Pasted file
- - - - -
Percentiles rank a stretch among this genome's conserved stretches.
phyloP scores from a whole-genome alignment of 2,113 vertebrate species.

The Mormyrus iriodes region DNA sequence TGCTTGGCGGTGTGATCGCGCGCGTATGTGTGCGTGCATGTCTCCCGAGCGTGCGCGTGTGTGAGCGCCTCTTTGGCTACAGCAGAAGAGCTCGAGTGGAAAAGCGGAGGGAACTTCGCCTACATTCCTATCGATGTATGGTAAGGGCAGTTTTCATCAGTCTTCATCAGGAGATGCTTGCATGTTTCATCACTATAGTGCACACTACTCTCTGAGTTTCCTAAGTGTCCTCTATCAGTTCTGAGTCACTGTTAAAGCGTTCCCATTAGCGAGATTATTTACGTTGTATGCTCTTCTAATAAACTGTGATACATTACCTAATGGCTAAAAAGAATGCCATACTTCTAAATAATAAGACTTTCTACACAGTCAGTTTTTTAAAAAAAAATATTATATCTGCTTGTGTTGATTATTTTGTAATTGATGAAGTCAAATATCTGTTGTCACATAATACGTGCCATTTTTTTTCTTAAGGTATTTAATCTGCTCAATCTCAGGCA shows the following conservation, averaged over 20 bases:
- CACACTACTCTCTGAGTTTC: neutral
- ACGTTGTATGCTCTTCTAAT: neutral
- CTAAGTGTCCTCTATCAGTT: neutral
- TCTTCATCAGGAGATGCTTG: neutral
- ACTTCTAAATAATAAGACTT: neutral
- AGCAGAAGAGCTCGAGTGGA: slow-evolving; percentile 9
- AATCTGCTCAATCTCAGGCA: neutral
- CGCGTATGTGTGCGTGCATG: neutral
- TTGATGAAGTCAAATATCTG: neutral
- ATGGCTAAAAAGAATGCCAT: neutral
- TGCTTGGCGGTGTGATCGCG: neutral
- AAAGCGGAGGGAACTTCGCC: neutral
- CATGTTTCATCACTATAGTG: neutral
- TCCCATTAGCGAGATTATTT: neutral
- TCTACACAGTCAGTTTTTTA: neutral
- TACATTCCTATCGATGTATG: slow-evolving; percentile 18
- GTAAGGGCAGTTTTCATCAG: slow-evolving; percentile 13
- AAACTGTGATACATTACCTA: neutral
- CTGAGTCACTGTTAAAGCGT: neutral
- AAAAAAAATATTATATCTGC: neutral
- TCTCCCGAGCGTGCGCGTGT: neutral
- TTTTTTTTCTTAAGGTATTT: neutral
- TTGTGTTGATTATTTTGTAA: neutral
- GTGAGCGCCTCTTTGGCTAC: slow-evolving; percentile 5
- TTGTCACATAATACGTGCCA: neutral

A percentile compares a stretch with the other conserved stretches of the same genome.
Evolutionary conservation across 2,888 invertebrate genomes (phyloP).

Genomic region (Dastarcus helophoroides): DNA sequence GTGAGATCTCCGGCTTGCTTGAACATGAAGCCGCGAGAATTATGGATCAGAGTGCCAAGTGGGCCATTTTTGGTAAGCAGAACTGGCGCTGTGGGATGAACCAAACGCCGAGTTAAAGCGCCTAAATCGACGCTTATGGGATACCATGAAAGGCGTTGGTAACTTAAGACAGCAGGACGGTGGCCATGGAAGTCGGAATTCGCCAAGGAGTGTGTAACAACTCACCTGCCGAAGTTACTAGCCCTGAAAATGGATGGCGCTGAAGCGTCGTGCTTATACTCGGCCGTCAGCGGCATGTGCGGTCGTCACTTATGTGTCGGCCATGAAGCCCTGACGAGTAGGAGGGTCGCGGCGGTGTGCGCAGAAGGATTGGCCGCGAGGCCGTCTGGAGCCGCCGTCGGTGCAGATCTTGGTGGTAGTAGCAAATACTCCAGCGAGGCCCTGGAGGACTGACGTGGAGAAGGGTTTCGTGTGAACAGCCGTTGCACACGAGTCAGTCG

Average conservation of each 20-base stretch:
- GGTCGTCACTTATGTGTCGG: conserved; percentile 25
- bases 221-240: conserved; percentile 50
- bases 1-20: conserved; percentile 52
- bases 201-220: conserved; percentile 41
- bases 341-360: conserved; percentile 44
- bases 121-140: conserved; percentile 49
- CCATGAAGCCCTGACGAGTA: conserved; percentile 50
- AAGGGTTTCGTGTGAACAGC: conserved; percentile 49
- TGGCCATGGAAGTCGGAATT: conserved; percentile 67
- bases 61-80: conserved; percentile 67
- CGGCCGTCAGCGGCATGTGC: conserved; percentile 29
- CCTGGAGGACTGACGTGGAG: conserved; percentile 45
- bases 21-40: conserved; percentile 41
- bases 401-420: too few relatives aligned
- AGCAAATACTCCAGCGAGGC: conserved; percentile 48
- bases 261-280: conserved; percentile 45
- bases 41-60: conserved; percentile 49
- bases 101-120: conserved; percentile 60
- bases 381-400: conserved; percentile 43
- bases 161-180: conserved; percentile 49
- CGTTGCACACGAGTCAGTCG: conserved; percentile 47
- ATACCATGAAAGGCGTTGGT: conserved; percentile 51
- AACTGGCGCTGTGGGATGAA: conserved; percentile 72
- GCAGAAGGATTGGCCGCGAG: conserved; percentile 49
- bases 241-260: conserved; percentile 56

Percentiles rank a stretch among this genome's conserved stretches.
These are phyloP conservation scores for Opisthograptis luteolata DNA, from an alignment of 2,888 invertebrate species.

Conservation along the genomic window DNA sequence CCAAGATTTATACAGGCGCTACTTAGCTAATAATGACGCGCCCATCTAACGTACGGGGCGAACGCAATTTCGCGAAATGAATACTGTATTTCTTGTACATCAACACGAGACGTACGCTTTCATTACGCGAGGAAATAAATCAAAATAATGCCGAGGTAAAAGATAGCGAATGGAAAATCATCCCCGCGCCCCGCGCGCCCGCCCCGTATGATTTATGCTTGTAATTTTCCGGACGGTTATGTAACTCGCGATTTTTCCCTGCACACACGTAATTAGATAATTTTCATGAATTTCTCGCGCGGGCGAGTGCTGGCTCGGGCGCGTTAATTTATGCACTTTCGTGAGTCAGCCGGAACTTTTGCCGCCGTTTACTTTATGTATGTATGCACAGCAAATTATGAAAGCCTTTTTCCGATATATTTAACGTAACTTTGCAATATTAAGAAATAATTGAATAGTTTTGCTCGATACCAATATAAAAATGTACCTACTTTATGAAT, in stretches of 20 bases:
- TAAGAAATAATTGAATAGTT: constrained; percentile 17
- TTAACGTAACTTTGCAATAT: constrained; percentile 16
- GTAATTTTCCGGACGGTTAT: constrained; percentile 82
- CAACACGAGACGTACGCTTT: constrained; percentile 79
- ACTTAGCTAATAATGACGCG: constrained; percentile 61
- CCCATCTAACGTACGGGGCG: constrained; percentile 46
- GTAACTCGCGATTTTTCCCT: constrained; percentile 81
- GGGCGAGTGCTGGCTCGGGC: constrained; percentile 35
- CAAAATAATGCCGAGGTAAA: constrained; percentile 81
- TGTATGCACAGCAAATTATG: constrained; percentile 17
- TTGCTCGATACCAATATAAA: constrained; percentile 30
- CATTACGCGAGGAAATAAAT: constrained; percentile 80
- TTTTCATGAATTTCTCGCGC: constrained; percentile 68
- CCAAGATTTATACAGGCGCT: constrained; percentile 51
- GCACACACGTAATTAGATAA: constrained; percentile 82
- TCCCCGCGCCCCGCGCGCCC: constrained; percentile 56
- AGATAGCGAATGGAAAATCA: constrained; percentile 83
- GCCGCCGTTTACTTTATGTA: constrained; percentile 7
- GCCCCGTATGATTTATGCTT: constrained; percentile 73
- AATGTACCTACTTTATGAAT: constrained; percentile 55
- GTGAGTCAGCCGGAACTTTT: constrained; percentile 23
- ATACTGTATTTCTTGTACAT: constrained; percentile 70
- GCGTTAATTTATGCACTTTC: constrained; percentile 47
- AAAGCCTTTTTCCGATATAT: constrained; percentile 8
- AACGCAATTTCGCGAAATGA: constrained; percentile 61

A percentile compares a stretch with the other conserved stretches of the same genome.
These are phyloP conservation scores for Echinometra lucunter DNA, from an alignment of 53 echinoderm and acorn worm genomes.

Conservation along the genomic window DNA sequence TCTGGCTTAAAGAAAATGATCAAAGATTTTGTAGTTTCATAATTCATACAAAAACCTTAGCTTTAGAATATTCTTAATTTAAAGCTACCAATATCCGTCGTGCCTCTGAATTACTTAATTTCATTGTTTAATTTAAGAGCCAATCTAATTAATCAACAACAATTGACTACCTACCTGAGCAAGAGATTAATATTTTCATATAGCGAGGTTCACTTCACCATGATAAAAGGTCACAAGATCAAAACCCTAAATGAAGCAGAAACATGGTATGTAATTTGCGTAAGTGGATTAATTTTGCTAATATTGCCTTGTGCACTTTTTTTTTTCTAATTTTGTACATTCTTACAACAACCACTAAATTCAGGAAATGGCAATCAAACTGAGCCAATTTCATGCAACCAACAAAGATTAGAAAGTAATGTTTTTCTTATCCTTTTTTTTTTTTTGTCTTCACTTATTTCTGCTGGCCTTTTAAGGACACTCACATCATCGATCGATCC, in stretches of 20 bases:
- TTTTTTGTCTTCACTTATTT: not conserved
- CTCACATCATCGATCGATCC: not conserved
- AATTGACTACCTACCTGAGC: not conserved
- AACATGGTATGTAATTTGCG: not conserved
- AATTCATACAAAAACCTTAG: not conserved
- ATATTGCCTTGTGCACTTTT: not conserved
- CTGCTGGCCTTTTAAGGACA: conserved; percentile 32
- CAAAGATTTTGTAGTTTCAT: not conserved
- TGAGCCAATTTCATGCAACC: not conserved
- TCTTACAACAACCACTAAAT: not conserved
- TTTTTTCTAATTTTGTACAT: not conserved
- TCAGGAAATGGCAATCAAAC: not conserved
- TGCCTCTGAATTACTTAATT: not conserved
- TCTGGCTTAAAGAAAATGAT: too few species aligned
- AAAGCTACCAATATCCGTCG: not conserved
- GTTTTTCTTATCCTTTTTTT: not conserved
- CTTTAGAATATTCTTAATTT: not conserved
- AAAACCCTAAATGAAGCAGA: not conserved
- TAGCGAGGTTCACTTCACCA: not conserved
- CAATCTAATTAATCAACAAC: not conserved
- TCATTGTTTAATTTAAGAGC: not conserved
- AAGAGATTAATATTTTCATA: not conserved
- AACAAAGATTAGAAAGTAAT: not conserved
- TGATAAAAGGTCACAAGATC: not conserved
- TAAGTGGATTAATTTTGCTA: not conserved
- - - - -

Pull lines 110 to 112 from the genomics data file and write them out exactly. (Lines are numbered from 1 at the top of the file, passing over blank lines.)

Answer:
- AAGAGATTAATATTTTCATA: not conserved
- AACAAAGATTAGAAAGTAAT: not conserved
- TGATAAAAGGTCACAAGATC: not conserved